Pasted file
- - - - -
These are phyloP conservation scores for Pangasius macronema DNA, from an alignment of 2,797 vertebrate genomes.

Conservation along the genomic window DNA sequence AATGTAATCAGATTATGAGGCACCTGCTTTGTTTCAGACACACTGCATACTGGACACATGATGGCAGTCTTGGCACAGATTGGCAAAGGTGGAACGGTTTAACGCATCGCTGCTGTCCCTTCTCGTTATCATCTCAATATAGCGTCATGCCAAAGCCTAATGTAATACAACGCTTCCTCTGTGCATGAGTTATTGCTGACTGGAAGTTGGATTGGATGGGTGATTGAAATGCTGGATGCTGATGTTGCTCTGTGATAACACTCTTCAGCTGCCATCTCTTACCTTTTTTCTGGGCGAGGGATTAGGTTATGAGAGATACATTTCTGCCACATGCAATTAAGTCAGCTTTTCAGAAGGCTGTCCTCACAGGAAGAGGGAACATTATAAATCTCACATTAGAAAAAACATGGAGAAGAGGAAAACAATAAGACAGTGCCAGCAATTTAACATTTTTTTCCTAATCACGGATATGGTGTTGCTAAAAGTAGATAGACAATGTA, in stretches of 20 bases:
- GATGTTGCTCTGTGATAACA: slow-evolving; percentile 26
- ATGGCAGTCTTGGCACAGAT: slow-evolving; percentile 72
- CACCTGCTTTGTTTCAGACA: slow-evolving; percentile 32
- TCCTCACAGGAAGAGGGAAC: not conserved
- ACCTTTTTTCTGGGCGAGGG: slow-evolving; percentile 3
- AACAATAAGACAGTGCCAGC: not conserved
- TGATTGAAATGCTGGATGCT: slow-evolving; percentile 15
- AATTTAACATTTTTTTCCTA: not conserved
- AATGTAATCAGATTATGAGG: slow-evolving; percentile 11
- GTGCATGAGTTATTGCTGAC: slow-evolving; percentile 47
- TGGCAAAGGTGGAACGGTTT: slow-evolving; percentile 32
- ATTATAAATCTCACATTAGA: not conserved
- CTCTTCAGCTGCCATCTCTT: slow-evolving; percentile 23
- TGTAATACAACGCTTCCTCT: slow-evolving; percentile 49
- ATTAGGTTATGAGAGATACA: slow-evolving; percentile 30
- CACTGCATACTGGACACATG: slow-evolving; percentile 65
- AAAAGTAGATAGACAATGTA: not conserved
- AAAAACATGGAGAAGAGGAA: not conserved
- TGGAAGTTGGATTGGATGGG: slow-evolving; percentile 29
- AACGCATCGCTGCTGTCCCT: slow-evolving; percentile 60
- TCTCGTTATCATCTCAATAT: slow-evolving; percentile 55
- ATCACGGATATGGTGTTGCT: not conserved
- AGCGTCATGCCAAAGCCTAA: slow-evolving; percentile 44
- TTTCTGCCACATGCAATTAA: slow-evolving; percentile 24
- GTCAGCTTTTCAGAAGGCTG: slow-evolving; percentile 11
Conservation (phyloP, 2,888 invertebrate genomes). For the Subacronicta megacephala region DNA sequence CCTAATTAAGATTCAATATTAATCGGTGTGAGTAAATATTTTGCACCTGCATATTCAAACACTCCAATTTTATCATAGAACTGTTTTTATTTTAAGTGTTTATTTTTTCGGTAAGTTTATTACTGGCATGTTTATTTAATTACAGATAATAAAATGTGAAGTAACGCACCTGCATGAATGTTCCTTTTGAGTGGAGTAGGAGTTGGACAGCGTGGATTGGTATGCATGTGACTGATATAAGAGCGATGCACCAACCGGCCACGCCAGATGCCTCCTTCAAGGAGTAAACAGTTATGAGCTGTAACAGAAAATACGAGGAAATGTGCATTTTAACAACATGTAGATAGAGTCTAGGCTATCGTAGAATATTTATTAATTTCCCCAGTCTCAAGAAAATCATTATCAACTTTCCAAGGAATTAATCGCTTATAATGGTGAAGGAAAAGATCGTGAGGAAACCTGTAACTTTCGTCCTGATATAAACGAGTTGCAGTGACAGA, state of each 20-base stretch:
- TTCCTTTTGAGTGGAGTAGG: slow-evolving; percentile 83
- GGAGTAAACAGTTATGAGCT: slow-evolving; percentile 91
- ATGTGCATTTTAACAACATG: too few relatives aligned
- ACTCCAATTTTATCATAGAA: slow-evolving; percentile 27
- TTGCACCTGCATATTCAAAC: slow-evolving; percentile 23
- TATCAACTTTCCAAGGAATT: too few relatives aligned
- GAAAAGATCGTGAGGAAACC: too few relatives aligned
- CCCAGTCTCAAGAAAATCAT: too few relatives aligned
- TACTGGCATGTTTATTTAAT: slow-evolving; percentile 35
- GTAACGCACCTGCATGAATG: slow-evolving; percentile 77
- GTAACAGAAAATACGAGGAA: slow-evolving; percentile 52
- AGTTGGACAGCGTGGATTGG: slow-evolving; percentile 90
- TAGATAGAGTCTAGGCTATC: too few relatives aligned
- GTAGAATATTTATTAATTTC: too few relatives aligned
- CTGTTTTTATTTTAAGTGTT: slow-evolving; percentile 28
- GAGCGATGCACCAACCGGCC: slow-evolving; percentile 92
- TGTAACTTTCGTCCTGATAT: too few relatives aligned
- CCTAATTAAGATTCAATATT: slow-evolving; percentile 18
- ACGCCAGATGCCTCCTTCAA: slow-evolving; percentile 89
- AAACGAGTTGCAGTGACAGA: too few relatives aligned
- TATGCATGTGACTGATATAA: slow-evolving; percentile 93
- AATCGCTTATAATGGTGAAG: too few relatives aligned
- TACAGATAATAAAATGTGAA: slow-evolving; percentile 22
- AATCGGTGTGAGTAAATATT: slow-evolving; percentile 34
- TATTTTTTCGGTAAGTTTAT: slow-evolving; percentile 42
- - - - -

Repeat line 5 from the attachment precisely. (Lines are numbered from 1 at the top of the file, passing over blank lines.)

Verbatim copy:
- CACCTGCTTTGTTTCAGACA: slow-evolving; percentile 32